Indocrypt 2011, 11–14 December 2011, Chennai

How to participate:
How to contribute:
Call for papers
Accepted papers

Schedule (including slides)

Indocrypt 2011 began on Sunday 11 December 2011 and concluded on Wednesday 14 December 2011. Tutorials took place Sunday morning, Sunday afternoon, and Wednesday afternoon. Invited and contributed talks took place Monday, Tuesday, and Wednesday.

Videos of some talks are available from

Detailed schedule

11 Dec09:00–09:30Registration
09:30–11:00Tutorial: Dingledine: Tor and the Censorship Arms Race: Lessons Learned (part 1) (slides parts 1+2) (video part 1)
11:30–13:00Tutorial: Dingledine: Tor and the Censorship Arms Race: Lessons Learned (part 2) (slides parts 1+2) (video part 2)
14:30–16:00Tutorial: Lange: Elliptic curves for applications (part 1) (slides parts 1+2) (video part 1)
16:30–18:00Tutorial: Lange: Elliptic curves for applications (part 2) (slides parts 1+2) (video part 2)
12 Dec09:00–09:30Registration
10:00–11:00Refereed papers: Side channels, part 1
Saha, Mukhopadhyay, Chowdhury: PKDPA: an enhanced probabilistic differential power attack methodology
Nassar, Guilley, Danger: Formal analysis of the entropy/security trade-off in first-order masking countermeasures against side-channel attacks (slides)
11:30–13:00Refereed papers: Side channels, part 2
Clavier, Feix, Gagnerot, Rousselet, Verneuil: Square always exponentiation (slides)
Rebeiro, Poddar, Datta, Mukhopadhyay: An enhanced differential cache attack on CLEFIA for large cache lines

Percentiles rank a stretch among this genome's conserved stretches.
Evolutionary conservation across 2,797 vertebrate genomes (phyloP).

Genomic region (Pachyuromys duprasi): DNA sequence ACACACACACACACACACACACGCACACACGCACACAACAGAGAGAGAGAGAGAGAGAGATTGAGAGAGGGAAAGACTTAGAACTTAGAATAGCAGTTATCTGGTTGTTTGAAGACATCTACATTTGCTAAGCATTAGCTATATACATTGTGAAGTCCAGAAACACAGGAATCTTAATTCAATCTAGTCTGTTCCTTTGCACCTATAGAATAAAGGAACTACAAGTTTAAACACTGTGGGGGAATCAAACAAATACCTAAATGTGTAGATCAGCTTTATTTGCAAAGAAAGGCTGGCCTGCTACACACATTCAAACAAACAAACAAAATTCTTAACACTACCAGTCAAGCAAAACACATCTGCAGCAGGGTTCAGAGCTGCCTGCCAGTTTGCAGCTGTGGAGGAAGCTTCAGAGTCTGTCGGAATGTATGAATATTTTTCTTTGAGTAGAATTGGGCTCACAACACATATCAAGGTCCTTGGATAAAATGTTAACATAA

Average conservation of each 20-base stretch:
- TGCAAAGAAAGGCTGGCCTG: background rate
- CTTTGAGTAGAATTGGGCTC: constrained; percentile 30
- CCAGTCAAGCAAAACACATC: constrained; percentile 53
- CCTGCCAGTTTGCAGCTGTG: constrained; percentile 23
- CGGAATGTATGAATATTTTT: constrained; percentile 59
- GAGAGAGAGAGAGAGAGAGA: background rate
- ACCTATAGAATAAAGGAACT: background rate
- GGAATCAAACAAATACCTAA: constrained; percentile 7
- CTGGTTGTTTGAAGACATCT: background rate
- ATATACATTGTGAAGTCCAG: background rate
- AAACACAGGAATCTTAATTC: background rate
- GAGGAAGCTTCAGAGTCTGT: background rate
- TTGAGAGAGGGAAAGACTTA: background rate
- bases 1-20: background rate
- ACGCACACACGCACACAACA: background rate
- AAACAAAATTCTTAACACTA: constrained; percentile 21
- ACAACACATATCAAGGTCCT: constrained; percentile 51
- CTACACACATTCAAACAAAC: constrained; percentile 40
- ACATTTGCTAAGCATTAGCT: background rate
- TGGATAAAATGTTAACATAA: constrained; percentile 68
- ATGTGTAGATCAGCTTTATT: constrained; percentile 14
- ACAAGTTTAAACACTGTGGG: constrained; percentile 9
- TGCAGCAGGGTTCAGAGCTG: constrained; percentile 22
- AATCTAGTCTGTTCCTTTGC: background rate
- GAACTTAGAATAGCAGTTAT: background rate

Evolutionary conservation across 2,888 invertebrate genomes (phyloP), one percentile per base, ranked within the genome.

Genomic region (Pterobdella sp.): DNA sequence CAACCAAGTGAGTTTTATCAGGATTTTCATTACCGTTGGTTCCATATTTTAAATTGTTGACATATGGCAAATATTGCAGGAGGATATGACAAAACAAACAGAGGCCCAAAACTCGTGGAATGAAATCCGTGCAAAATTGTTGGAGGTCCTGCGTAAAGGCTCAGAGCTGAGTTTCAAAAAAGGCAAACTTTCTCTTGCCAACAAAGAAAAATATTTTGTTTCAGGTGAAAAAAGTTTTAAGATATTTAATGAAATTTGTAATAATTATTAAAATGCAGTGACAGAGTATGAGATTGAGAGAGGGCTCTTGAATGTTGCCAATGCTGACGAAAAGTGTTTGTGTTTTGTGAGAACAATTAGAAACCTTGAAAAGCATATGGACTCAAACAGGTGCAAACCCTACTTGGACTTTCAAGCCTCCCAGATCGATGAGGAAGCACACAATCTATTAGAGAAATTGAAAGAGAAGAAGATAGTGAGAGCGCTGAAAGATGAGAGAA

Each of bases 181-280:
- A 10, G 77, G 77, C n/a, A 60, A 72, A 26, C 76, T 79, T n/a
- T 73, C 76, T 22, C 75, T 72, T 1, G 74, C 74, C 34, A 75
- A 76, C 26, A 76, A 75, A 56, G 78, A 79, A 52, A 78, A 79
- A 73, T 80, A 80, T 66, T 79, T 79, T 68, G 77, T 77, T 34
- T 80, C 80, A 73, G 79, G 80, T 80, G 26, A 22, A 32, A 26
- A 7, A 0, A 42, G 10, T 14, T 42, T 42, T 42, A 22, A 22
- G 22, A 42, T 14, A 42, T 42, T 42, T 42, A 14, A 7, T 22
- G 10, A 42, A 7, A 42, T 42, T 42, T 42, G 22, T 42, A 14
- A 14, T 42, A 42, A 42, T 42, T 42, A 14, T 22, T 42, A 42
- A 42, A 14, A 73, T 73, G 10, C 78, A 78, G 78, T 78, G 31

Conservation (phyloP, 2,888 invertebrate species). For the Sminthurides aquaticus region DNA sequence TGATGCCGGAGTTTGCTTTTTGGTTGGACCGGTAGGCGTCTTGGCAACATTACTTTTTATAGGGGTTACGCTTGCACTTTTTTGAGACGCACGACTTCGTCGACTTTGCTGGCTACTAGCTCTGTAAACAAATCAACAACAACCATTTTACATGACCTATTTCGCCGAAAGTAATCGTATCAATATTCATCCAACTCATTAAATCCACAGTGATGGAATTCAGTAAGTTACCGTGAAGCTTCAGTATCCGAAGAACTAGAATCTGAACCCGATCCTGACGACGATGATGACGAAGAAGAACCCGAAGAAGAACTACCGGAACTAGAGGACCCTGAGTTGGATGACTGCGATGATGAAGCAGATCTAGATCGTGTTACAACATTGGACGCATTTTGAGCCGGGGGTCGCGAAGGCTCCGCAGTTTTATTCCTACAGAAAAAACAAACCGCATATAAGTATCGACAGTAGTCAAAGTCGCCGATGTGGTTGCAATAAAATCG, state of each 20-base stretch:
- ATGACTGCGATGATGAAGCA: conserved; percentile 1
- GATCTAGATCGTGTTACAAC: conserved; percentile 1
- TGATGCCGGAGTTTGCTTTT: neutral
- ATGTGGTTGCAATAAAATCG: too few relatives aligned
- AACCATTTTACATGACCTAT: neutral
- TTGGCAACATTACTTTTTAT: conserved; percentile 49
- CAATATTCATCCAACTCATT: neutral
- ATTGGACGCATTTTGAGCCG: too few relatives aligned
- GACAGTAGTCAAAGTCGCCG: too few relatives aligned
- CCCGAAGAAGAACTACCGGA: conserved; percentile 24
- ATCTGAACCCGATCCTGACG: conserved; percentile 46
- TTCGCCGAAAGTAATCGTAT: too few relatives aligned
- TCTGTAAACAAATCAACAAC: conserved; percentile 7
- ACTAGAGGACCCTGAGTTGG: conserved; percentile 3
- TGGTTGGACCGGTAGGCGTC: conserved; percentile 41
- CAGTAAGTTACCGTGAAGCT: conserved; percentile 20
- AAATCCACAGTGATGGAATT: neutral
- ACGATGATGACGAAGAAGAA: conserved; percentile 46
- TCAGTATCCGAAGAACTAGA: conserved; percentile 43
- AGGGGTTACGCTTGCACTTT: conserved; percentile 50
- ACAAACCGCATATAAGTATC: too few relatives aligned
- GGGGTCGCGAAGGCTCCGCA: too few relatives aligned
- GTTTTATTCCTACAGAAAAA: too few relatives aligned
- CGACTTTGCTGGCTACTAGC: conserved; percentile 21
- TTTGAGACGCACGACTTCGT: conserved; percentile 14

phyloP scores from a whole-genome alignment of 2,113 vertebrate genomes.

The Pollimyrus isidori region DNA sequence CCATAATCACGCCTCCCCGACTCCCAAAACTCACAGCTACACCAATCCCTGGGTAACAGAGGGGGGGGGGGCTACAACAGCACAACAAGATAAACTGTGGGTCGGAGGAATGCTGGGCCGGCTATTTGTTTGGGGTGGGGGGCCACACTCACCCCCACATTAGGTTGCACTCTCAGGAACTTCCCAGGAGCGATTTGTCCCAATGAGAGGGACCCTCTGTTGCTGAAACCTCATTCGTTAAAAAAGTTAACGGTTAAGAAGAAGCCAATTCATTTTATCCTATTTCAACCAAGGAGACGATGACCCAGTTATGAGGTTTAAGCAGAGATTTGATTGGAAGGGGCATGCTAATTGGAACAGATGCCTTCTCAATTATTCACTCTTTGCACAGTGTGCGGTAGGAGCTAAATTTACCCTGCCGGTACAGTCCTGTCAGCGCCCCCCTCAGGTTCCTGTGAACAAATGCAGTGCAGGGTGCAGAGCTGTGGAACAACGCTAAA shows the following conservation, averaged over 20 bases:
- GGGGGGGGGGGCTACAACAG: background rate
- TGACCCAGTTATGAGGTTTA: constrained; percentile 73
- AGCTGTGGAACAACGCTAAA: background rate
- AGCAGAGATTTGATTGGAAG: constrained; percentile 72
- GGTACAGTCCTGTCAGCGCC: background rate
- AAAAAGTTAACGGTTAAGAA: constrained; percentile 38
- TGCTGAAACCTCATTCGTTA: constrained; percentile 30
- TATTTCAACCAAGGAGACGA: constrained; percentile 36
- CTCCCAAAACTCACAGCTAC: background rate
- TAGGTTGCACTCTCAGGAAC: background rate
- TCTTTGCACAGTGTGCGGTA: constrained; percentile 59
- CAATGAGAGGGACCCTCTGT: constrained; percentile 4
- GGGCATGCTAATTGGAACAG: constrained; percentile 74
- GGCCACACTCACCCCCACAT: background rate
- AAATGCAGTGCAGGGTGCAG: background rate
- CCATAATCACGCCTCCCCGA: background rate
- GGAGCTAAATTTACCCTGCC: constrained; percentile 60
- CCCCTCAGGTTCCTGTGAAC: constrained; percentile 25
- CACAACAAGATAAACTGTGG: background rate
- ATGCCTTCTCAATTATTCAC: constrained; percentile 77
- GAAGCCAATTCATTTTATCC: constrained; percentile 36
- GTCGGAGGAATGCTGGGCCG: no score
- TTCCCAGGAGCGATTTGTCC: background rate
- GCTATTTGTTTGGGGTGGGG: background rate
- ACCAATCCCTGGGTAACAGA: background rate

Sarkar: Partial key exposure: generalized framework to attack RSA (slides)
14:30–15:30Invited talk: Paar: The Yin and Yang Sides of Embedded Security (slides) (video)
16:00–18:00Refereed papers: Secret-key cryptography, part 1
Gorski, Knapke, List, Lucks, Wenzel: Mars Attacks! Revisited (slides)
Ågren, Johansson: Linear cryptanalysis of PRINTcipher—trails and samples everywhere (slides)
Aumasson, Naya-Plasencia, Saarinen: Practical attack on 8 rounds of the lightweight block cipher KLEIN (slides)
Nguyen, Robshaw, Wang: On related-key attacks and KASUMI: the case of A5/3 (slides)
18:00–19:00CRSI meeting
13 Dec09:30–10:30Invited talk: Anderson: Cryptology: where is the new frontier? (slides) (video)
11:00–13:00Refereed papers: Secret-key cryptography, part 2
Hong, Lee, Ma: Analysis of the parallel distinguished point tradeoff (slides)
Banik, Maitra, Sarkar: On the evolution of GGHN cipher (slides)
Sen Gupta, Chattopadhyay, Khalid: HiPAcc-LTE: an integrated high performance accelerator for 3GPP LTE stream ciphers (slides)
Habibi, Aref, Ma: Addressing flaws in RFID authentication protocols
14:30–16:00Refereed papers: Hash functions
Naya-Plasencia, Röck, Meier: Practical analysis of reduced-round Keccak (slides)
Mendel, Nad: Boomerang distinguisher for the SIMD-512 compression function (slides)
Kaps, Yalla, Surapathi, Habib, Vadlamudi, Gurung, Pham: Lightweight implementations of SHA-3 candidates on FPGAs (slides)
16:30–18:00Refereed papers: Pairings
D'Souza, Jao, Mironov, Pandey: Publicly verifiable secret sharing for cloud-based key management (slides)
Drylo: On constructing families of pairing-friendly elliptic curves with variable discriminant (slides)
Costello, Lauter, Naehrig: Attractive subfamilies of BLS curves for implementing high-security pairings (slides)